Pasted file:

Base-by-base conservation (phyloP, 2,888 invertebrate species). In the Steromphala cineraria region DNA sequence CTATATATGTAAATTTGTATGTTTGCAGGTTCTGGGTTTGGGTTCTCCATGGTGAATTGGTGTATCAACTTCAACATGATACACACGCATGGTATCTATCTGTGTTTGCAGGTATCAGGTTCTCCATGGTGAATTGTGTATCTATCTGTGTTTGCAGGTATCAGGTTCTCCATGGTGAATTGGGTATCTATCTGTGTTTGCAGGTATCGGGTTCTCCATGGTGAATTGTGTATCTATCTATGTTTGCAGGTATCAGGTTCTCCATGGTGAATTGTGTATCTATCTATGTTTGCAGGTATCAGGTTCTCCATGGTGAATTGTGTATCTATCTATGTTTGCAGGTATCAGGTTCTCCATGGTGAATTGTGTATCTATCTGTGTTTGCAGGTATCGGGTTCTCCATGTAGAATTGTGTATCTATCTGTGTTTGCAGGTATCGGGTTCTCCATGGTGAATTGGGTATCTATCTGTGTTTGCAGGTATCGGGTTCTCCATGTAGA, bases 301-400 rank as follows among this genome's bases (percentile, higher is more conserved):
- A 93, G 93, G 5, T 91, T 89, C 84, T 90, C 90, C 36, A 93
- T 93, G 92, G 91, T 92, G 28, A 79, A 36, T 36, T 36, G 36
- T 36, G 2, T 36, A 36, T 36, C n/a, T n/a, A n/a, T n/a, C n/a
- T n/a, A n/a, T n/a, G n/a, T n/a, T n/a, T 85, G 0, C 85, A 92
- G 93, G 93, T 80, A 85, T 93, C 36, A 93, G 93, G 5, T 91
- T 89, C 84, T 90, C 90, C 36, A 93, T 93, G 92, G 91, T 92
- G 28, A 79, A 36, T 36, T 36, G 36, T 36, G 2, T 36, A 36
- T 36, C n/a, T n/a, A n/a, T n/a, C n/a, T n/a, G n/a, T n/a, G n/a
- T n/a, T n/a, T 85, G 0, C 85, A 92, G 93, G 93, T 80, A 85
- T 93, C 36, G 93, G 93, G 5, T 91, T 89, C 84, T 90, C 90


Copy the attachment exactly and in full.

Base-by-base conservation (phyloP, 2,888 invertebrate species). In the Steromphala cineraria region DNA sequence CTATATATGTAAATTTGTATGTTTGCAGGTTCTGGGTTTGGGTTCTCCATGGTGAATTGGTGTATCAACTTCAACATGATACACACGCATGGTATCTATCTGTGTTTGCAGGTATCAGGTTCTCCATGGTGAATTGTGTATCTATCTGTGTTTGCAGGTATCAGGTTCTCCATGGTGAATTGGGTATCTATCTGTGTTTGCAGGTATCGGGTTCTCCATGGTGAATTGTGTATCTATCTATGTTTGCAGGTATCAGGTTCTCCATGGTGAATTGTGTATCTATCTATGTTTGCAGGTATCAGGTTCTCCATGGTGAATTGTGTATCTATCTATGTTTGCAGGTATCAGGTTCTCCATGGTGAATTGTGTATCTATCTGTGTTTGCAGGTATCGGGTTCTCCATGTAGAATTGTGTATCTATCTGTGTTTGCAGGTATCGGGTTCTCCATGGTGAATTGGGTATCTATCTGTGTTTGCAGGTATCGGGTTCTCCATGTAGA, bases 301-400 rank as follows among this genome's bases (percentile, higher is more conserved):
- A 93, G 93, G 5, T 91, T 89, C 84, T 90, C 90, C 36, A 93
- T 93, G 92, G 91, T 92, G 28, A 79, A 36, T 36, T 36, G 36
- T 36, G 2, T 36, A 36, T 36, C n/a, T n/a, A n/a, T n/a, C n/a
- T n/a, A n/a, T n/a, G n/a, T n/a, T n/a, T 85, G 0, C 85, A 92
- G 93, G 93, T 80, A 85, T 93, C 36, A 93, G 93, G 5, T 91
- T 89, C 84, T 90, C 90, C 36, A 93, T 93, G 92, G 91, T 92
- G 28, A 79, A 36, T 36, T 36, G 36, T 36, G 2, T 36, A 36
- T 36, C n/a, T n/a, A n/a, T n/a, C n/a, T n/a, G n/a, T n/a, G n/a
- T n/a, T n/a, T 85, G 0, C 85, A 92, G 93, G 93, T 80, A 85
- T 93, C 36, G 93, G 93, G 5, T 91, T 89, C 84, T 90, C 90